The Pixel 4a has a mid-range Qualcomm Snapdragon processor. It's fine and fast enough to keep the phone running smoothly. There are a few hiccups at times, though. I noticed it would stutter while scrolling through long lists, like in Twitter, but that problem generally resolved itself after a few days. Google was aware of this, too, and it may just be that it takes some time for things to store inside the phone's memory.

[CNBC]

Anecdotally, the phone works quickly with most tasks. Unlocking the screen with my fingerprint, launching Assistant and opening apps went off without a hitch. But the Pixel 4A isn't the smoothest phone I handled. After I downloaded Call of Duty and PUBG, I had to restart the phone because both apps stalled while loading.

[CNET]


Some Of The Phone's Drawbacks Are Its Lack Of Wireless Charging And Waterproofness

Google left out one big feature that does matter: water resistance. That would save a phone that was accidentally dunked in a toilet or left out in a storm. So it was disappointing not to have it because durability was another feature that people wanted most in their smartphones.

[The New York Times]

This phone doesn't have some of the premium flourishes, like wireless charging, water resistance, a triple-lens camera, or 5G connectivity. But, it gets the core features so right that those extra flourishes seem irrelevant.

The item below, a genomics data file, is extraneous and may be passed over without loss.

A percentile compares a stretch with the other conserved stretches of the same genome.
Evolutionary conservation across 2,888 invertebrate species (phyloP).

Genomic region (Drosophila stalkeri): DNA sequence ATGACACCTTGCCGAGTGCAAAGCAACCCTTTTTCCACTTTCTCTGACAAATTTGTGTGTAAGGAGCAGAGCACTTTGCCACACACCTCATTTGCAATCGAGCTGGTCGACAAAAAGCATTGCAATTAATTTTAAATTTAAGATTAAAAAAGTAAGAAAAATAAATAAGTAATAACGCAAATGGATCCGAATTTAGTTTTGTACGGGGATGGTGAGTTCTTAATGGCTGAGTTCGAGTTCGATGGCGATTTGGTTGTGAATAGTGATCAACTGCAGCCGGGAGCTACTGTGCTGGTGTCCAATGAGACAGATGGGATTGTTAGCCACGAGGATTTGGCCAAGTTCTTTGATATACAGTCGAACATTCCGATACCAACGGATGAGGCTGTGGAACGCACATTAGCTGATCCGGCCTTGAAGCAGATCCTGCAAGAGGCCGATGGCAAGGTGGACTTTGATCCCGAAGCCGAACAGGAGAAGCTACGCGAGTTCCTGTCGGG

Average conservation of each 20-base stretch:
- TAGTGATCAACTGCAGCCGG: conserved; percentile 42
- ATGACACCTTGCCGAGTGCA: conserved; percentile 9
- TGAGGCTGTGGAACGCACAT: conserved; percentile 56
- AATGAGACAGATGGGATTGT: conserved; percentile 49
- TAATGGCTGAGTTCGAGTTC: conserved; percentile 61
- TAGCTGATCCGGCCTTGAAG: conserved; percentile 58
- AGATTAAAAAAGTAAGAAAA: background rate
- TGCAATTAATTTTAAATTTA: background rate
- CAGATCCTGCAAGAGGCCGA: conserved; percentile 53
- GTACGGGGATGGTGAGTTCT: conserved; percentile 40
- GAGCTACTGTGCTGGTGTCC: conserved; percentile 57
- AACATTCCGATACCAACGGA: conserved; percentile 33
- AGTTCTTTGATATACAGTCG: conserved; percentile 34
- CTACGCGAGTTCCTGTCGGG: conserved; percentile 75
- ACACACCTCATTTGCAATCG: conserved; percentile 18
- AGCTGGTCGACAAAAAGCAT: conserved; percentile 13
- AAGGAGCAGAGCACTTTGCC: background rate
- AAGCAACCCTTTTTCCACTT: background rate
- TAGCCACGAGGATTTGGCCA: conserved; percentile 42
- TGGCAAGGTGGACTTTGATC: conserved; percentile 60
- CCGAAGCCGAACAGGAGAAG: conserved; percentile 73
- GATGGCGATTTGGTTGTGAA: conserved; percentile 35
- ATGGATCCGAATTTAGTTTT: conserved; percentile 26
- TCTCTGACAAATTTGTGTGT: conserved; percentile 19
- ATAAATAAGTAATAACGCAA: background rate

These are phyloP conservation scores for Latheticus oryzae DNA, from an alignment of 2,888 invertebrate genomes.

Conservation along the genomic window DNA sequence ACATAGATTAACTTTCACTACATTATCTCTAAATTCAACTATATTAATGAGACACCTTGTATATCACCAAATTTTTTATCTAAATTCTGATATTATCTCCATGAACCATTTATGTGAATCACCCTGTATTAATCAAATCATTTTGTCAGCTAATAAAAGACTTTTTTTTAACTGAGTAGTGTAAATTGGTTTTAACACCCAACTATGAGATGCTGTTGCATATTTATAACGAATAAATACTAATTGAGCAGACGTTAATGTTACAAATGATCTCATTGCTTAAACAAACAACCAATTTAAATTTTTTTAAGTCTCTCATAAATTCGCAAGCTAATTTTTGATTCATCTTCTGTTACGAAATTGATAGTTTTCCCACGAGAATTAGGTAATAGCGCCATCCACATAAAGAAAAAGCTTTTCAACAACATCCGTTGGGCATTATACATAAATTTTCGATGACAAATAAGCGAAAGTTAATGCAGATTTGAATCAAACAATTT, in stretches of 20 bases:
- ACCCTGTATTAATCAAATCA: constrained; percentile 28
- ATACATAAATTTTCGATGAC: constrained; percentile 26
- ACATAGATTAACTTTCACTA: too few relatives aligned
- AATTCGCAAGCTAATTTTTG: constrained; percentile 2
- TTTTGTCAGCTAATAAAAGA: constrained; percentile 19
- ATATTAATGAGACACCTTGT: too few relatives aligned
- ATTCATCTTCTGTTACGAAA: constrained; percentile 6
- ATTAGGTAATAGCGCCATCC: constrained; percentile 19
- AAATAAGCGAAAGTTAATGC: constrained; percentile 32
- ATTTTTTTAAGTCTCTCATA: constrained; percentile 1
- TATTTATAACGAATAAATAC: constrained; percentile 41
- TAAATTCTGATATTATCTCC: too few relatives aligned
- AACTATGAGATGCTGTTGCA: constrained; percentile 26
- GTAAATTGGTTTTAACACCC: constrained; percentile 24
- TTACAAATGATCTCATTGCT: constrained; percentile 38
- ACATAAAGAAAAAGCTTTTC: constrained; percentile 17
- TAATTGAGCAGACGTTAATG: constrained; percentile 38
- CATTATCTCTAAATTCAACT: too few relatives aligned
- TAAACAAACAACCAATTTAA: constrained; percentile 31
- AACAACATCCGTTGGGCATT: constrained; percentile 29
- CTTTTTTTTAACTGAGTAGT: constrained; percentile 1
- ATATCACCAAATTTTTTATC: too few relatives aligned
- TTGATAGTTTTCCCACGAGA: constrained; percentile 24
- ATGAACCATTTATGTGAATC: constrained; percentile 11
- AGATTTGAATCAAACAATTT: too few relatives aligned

[Business Insider]


Most Importantly Though, The Phone Is A Great Bargain With Its Cheap Price

The Pixel 4A is about $50 cheaper than its closest competitors and has 128GB of storage, instead of 64GB like years past, so it really is a solid value. And these days, any amount of money that can be saved is crucial.

[CNET]

The Pixel 4A is cheaper than high-end devices largely because it lacks the frills in fancy phones, like wireless charging and a face scanner. But for what you pay, it's a great value. Its camera quality and bright screen are on a par with many of the best smartphones out there.

[The New York Times]


TL; DR

The Pixel 4A is cheap and basic, but most cheap phones don't get the basics right. The Pixel 4A does. And just to remind you: it does so for $349.

[The Verge]


You can pre-order the Pixel 4A at Google Store and BestBuy. And if you're interested in buying a Pixel 4, you can buy one here.